Over 1.4 million seniors are currently living in a nursing home in the United States. While most dislike or fear nursing homes, it is usually the best option for a senior that needs 24-hour care. Nursing homes typically have a reputation for being smelly, unfriendly, and indifferent places where the elderly is left to spend their final years until they die. However, there are plenty of nursing home facilities that can be even better than home care, and good facilities outnumber the bad when it comes to nursing home and long-term care.
Preparing to Choose a Nursing Home
One of the biggest mistakes that can be made when choosing a nursing home facility is waiting until the last minute. Especially when faced with a medical or financial crisis, being forced into an impulsive decision is never the best option. When choosing a nursing home you need to do the research, start looking around, see what services are available, and figure out what will be best for your loved one.
Three of the simplest ways to begin your nursing home search is through cost, location, and report card. If your loved one qualifies for Medicaid then most of the cost will be absorbed. However, if Medicaid does not apply you can expect costs between $10,000 and $15,000 per month. Location is also a great way to narrow the search for a good nursing home. Finally, the government gives a report card for every nursing home facility in the country, and you can review their reports online.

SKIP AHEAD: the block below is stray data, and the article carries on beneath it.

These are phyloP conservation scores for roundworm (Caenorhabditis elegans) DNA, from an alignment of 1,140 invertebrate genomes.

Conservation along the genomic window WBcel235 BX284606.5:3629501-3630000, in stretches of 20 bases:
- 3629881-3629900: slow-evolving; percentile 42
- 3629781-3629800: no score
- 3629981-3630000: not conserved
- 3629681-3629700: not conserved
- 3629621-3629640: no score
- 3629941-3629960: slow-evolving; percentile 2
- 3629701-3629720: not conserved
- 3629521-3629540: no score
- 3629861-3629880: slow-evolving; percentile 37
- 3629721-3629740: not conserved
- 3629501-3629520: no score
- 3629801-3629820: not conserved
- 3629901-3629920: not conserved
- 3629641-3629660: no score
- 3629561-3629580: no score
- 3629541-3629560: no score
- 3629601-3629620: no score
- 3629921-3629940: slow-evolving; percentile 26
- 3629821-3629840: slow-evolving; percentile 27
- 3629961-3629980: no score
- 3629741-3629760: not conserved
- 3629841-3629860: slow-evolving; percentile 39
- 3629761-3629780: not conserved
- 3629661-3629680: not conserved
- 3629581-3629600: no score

Nursing Home Specifics
Once you have a list narrowed down start to look at the specifics of each facility. Check to see what specialized services it provides as well as whether your loved one’s health needs can be accommodated. If English is not your loved one’s first language, see if there are staff members who speak the language. Also check to see what activities are available at the facility and how often they can interact with other members at the home.
Do not rely on brochures to choose a nursing home. Be sure to take a tour of the facility and try to come at different times of the day. Observe how the seniors are treated by the staff, and ask around about the quality of care at the facility. If it helps, come in with a prepared checklist of questions to ensure that every aspect of care is covered by you in your tour.
After Choosing a Nursing Home
Once you have chosen a nursing home and your loved one has been admitted your job does not end. Monitoring the care provided to your loved one is critical. You should expect resistance, and you should try to visit as often as possible. In addition, you or someone that you trust should be appointed as a healthcare proxy for your loved one so that critical medical decisions can be made at a moment’s notice.
Additionally, make sure that you are there at times when your loved one is being dressed or changed so that you can look for any signs of abuse. Have access to medical records, and be present when they are examined by the doctor. It is also helpful to have the names of all of the employees who are tasked with your loved one’s care. Keep notes of any concerns and speak with the nursing home staff about it. By checking in after your loved one is in the home you can ensure that it is a good fit for them and that they are getting the care that they need.